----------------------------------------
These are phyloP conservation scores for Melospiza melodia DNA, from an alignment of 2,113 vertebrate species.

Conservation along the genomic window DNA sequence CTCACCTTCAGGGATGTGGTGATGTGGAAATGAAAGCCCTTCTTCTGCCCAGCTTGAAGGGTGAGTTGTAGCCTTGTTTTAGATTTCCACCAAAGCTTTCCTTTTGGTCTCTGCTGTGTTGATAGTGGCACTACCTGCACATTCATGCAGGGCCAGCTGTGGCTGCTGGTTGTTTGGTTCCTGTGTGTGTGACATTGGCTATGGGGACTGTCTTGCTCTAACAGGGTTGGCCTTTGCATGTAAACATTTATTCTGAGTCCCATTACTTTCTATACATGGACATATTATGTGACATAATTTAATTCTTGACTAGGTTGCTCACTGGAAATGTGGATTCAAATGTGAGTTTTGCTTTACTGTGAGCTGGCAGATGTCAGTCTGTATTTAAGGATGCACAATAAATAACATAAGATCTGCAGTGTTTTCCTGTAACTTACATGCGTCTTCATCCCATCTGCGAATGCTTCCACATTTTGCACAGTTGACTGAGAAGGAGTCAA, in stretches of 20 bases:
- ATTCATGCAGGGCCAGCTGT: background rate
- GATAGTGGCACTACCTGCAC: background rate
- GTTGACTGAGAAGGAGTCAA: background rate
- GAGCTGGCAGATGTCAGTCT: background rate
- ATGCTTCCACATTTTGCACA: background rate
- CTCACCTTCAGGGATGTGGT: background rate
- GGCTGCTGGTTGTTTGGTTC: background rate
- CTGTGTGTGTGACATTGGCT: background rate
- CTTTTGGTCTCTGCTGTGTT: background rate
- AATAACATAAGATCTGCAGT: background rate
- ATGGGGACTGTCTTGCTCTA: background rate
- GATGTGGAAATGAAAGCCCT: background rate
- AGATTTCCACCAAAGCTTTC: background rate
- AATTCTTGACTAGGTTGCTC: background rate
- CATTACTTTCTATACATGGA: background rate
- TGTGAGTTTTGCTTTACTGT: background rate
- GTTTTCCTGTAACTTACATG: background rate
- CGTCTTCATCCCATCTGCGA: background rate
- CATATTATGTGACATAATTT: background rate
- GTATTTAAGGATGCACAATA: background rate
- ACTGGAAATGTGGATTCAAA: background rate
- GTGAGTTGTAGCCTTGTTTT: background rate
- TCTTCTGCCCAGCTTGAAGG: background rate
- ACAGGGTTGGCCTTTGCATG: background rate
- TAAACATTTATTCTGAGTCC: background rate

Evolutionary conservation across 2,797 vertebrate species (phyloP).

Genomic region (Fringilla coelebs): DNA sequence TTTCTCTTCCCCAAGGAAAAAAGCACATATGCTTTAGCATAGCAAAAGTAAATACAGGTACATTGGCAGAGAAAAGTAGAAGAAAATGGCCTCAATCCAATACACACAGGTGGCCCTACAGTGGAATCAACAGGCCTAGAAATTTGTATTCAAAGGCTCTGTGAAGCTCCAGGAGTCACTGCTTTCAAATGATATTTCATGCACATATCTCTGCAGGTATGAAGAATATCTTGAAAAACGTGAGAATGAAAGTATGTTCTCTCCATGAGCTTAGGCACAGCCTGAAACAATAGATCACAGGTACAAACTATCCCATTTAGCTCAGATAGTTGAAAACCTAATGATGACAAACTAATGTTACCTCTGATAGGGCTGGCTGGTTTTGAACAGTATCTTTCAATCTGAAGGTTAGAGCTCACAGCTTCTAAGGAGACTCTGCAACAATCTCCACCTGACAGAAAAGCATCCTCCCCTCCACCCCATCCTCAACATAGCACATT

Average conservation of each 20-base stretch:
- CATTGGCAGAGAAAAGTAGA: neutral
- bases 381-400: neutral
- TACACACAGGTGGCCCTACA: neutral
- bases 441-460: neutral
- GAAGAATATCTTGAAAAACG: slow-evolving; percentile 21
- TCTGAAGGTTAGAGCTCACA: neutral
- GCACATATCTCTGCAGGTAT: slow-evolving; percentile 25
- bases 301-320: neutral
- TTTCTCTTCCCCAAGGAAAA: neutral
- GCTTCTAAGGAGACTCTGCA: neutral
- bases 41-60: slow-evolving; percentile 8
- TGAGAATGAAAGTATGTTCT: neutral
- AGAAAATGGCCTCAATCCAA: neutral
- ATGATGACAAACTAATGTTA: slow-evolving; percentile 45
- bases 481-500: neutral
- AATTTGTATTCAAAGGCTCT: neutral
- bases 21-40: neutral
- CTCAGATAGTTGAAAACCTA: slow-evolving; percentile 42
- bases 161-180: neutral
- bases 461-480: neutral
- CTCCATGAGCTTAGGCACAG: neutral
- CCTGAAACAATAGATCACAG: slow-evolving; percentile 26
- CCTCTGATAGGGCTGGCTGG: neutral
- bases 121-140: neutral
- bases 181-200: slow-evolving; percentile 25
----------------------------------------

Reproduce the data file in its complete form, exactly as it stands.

These are phyloP conservation scores for Melospiza melodia DNA, from an alignment of 2,113 vertebrate species.

Conservation along the genomic window DNA sequence CTCACCTTCAGGGATGTGGTGATGTGGAAATGAAAGCCCTTCTTCTGCCCAGCTTGAAGGGTGAGTTGTAGCCTTGTTTTAGATTTCCACCAAAGCTTTCCTTTTGGTCTCTGCTGTGTTGATAGTGGCACTACCTGCACATTCATGCAGGGCCAGCTGTGGCTGCTGGTTGTTTGGTTCCTGTGTGTGTGACATTGGCTATGGGGACTGTCTTGCTCTAACAGGGTTGGCCTTTGCATGTAAACATTTATTCTGAGTCCCATTACTTTCTATACATGGACATATTATGTGACATAATTTAATTCTTGACTAGGTTGCTCACTGGAAATGTGGATTCAAATGTGAGTTTTGCTTTACTGTGAGCTGGCAGATGTCAGTCTGTATTTAAGGATGCACAATAAATAACATAAGATCTGCAGTGTTTTCCTGTAACTTACATGCGTCTTCATCCCATCTGCGAATGCTTCCACATTTTGCACAGTTGACTGAGAAGGAGTCAA, in stretches of 20 bases:
- ATTCATGCAGGGCCAGCTGT: background rate
- GATAGTGGCACTACCTGCAC: background rate
- GTTGACTGAGAAGGAGTCAA: background rate
- GAGCTGGCAGATGTCAGTCT: background rate
- ATGCTTCCACATTTTGCACA: background rate
- CTCACCTTCAGGGATGTGGT: background rate
- GGCTGCTGGTTGTTTGGTTC: background rate
- CTGTGTGTGTGACATTGGCT: background rate
- CTTTTGGTCTCTGCTGTGTT: background rate
- AATAACATAAGATCTGCAGT: background rate
- ATGGGGACTGTCTTGCTCTA: background rate
- GATGTGGAAATGAAAGCCCT: background rate
- AGATTTCCACCAAAGCTTTC: background rate
- AATTCTTGACTAGGTTGCTC: background rate
- CATTACTTTCTATACATGGA: background rate
- TGTGAGTTTTGCTTTACTGT: background rate
- GTTTTCCTGTAACTTACATG: background rate
- CGTCTTCATCCCATCTGCGA: background rate
- CATATTATGTGACATAATTT: background rate
- GTATTTAAGGATGCACAATA: background rate
- ACTGGAAATGTGGATTCAAA: background rate
- GTGAGTTGTAGCCTTGTTTT: background rate
- TCTTCTGCCCAGCTTGAAGG: background rate
- ACAGGGTTGGCCTTTGCATG: background rate
- TAAACATTTATTCTGAGTCC: background rate

Evolutionary conservation across 2,797 vertebrate species (phyloP).

Genomic region (Fringilla coelebs): DNA sequence TTTCTCTTCCCCAAGGAAAAAAGCACATATGCTTTAGCATAGCAAAAGTAAATACAGGTACATTGGCAGAGAAAAGTAGAAGAAAATGGCCTCAATCCAATACACACAGGTGGCCCTACAGTGGAATCAACAGGCCTAGAAATTTGTATTCAAAGGCTCTGTGAAGCTCCAGGAGTCACTGCTTTCAAATGATATTTCATGCACATATCTCTGCAGGTATGAAGAATATCTTGAAAAACGTGAGAATGAAAGTATGTTCTCTCCATGAGCTTAGGCACAGCCTGAAACAATAGATCACAGGTACAAACTATCCCATTTAGCTCAGATAGTTGAAAACCTAATGATGACAAACTAATGTTACCTCTGATAGGGCTGGCTGGTTTTGAACAGTATCTTTCAATCTGAAGGTTAGAGCTCACAGCTTCTAAGGAGACTCTGCAACAATCTCCACCTGACAGAAAAGCATCCTCCCCTCCACCCCATCCTCAACATAGCACATT

Average conservation of each 20-base stretch:
- CATTGGCAGAGAAAAGTAGA: neutral
- bases 381-400: neutral
- TACACACAGGTGGCCCTACA: neutral
- bases 441-460: neutral
- GAAGAATATCTTGAAAAACG: slow-evolving; percentile 21
- TCTGAAGGTTAGAGCTCACA: neutral
- GCACATATCTCTGCAGGTAT: slow-evolving; percentile 25
- bases 301-320: neutral
- TTTCTCTTCCCCAAGGAAAA: neutral
- GCTTCTAAGGAGACTCTGCA: neutral
- bases 41-60: slow-evolving; percentile 8
- TGAGAATGAAAGTATGTTCT: neutral
- AGAAAATGGCCTCAATCCAA: neutral
- ATGATGACAAACTAATGTTA: slow-evolving; percentile 45
- bases 481-500: neutral
- AATTTGTATTCAAAGGCTCT: neutral
- bases 21-40: neutral
- CTCAGATAGTTGAAAACCTA: slow-evolving; percentile 42
- bases 161-180: neutral
- bases 461-480: neutral
- CTCCATGAGCTTAGGCACAG: neutral
- CCTGAAACAATAGATCACAG: slow-evolving; percentile 26
- CCTCTGATAGGGCTGGCTGG: neutral
- bases 121-140: neutral
- bases 181-200: slow-evolving; percentile 25